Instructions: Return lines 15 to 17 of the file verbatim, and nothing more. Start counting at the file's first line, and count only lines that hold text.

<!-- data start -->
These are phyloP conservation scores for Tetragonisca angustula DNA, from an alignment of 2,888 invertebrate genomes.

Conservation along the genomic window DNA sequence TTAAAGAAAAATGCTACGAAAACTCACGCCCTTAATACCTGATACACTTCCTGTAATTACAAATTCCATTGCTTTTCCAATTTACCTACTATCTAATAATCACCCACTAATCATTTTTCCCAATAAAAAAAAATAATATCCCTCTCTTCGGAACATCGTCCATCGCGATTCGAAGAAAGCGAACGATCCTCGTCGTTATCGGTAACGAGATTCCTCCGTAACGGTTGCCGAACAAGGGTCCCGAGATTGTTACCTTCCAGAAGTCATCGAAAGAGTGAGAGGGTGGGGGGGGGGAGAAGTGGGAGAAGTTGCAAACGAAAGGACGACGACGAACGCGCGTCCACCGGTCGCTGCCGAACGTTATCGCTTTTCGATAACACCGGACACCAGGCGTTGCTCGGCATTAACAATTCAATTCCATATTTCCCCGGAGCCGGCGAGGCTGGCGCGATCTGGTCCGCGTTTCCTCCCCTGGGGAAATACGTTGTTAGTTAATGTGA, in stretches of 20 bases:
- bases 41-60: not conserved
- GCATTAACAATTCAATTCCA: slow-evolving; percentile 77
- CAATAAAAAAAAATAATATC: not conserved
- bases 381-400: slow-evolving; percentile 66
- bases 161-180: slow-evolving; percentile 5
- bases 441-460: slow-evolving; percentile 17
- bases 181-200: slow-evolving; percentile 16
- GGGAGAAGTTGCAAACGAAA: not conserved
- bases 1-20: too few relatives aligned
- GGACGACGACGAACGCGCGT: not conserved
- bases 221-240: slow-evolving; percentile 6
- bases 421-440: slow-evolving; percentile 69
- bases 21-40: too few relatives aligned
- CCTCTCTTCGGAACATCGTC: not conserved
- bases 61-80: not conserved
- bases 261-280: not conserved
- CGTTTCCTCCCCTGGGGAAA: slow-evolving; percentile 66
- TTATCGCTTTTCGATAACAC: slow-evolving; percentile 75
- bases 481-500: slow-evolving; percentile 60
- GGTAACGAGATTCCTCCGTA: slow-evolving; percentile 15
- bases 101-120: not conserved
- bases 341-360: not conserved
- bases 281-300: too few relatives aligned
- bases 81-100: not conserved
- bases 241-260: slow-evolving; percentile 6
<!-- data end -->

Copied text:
- bases 21-40: too few relatives aligned
- CCTCTCTTCGGAACATCGTC: not conserved
- bases 61-80: not conserved